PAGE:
Dr Euvette Taylor
Dr Euvette Cardian Taylor (28) graduated from the Durban University of Technology with a master’s degree in homoeopathic medicine in 2015, and is a registered and practicing doctor in homoeopathy, with a research specialty of public health — specifically sexual reproductive health and community development.
Taylor is currently a lecturer at The Durban University of Technology in public health and is also the projects manager for the faculty of health sciences’ community engagement programmes. He currently runs a weekly multidisciplinary primary health care community clinic at Mkhizwana Tribal Council in KwaZulu- Natal, serves in various community based organisations and holds the position of president for the Youth Development Partnership.
He has received various accolades for his commitment to the health sector and academia, and in 2013 he received an Abe Bailey Award and scholarship, which is given to outstanding South African students and junior lecturers who show exceptional leadership qualities. Taylor has presented his work in both local and international conferences and summits, including a paper at the World Summit on Social Accountability in April 2017 hosted in Tunisia by the Network Towards Unity For Health and the World Health Organisation. Taylor has a private practice in Empangeni, but commits a significant amount of effort to serving as a community health project co-ordinator.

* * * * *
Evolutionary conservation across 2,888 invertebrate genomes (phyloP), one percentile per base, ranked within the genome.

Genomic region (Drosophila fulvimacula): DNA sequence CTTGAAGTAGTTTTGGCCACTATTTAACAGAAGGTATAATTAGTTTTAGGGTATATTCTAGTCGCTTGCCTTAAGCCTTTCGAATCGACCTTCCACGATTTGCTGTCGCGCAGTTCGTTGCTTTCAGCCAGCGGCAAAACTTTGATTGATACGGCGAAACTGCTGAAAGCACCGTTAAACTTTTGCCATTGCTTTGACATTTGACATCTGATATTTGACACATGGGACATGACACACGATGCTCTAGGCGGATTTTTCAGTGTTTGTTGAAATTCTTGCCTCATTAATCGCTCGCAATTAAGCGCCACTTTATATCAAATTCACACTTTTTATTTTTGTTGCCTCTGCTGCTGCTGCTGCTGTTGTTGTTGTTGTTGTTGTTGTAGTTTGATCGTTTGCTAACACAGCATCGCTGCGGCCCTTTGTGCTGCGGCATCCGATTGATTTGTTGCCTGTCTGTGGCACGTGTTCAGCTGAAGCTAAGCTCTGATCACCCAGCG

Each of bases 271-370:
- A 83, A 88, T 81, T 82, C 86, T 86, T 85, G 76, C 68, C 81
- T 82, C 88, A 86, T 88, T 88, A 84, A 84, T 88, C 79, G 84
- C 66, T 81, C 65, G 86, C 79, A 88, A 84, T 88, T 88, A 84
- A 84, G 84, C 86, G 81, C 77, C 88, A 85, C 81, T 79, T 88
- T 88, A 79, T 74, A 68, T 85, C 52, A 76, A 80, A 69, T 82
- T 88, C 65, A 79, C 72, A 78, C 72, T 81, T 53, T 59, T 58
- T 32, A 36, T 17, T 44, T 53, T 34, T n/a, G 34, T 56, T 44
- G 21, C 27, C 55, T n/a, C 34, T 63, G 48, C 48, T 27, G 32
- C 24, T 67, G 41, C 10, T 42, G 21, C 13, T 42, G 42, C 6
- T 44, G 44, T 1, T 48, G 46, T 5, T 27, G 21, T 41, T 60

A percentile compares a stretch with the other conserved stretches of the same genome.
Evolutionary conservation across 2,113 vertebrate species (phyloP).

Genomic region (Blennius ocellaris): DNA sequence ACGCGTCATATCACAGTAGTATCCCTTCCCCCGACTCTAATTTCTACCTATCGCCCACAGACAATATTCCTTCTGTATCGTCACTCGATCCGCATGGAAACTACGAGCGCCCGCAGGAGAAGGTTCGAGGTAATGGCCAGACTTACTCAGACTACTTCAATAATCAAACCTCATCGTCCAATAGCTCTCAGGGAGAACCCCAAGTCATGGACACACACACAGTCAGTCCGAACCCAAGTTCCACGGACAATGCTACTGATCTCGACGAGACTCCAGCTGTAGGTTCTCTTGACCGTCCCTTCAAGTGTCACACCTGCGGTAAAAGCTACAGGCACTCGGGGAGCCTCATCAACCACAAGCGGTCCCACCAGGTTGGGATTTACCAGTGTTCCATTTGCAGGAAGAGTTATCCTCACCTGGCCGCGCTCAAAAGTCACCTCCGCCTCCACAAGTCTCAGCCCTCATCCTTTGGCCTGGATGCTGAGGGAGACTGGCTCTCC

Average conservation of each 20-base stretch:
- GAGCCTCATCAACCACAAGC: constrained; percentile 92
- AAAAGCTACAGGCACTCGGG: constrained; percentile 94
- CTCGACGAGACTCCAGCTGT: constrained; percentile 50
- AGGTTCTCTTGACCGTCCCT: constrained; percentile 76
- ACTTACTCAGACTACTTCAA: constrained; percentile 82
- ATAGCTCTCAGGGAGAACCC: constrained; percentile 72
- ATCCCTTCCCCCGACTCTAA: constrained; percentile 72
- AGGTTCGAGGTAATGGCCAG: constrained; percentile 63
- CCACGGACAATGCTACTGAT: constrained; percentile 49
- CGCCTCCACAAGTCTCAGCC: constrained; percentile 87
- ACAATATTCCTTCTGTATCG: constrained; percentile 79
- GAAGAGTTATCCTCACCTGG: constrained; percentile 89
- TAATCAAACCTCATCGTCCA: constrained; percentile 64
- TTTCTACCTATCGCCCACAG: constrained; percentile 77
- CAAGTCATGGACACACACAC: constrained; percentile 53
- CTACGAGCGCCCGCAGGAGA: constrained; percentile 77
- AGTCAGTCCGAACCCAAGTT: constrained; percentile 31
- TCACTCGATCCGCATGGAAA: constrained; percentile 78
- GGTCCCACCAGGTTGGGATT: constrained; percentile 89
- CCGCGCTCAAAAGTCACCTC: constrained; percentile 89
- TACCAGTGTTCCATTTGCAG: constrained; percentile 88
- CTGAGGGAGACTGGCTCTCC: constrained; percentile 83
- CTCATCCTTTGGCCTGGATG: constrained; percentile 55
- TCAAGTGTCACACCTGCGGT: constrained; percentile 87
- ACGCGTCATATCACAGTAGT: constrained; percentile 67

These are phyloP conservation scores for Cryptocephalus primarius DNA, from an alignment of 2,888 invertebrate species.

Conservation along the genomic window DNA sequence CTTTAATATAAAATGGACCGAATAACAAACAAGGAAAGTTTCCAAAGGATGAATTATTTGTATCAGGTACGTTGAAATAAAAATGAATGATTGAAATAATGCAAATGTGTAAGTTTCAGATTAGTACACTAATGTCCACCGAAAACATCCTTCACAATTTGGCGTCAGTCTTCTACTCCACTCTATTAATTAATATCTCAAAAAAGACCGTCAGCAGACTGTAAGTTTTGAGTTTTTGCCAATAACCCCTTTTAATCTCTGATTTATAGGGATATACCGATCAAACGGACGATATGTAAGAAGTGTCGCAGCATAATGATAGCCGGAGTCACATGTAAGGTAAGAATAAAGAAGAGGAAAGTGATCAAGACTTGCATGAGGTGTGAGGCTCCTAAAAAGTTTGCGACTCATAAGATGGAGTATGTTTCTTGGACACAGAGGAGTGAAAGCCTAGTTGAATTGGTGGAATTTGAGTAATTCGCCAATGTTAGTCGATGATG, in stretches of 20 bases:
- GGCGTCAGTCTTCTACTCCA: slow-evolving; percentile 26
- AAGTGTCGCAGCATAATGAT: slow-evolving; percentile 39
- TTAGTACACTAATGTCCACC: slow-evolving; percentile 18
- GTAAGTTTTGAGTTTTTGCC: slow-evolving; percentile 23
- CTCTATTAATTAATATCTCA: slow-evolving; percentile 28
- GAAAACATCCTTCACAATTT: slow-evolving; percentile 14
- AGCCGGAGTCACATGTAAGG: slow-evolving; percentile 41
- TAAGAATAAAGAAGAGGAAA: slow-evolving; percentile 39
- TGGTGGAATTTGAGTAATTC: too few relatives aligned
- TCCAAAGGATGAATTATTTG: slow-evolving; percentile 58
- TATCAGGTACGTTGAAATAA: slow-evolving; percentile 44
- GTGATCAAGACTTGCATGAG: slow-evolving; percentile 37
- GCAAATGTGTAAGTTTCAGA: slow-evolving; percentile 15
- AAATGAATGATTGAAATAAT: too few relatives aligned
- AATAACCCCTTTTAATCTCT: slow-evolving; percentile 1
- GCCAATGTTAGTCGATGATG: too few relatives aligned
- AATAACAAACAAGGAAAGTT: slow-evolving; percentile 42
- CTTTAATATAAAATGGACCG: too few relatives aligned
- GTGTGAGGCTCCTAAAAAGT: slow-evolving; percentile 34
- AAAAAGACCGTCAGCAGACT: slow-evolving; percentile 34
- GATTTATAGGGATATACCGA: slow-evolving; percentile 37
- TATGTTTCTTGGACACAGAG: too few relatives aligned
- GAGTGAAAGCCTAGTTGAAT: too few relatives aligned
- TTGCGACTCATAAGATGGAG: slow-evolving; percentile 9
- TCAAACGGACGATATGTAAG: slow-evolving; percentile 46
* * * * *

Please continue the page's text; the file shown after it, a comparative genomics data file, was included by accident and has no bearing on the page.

“I help develop sites where communities need health amenities, but there are no health services in the immediate area. At Cato Ridge, for example, we now have medical students from various fields who need clinical hours going there once a week to work in the community. This benefits both the students and the community.” To be successful, these projects must be owned by the communities they serve, he notes. “We try to ensure that the service we offer is needed, and that traditional healers, local councils and municipalities are in agreement about what is needed. In this way, the community has ownership of the project.”
Taylor aims to stay focused on community health promotion and is working on a proposal for his PhD in public health. “I’d like to influence policy and contribute to improving community health. People tend to wait too long to seek medical attention. They need health information that empowers them, and we need to promote preventative health care systems,” he says. He also hopes to duplicate the mobile clinic model in other communities, incorporating health sciences and social sciences, and partnering with strategic partners to make healthcare more accessible to underserved communities.
— Tracy Burrows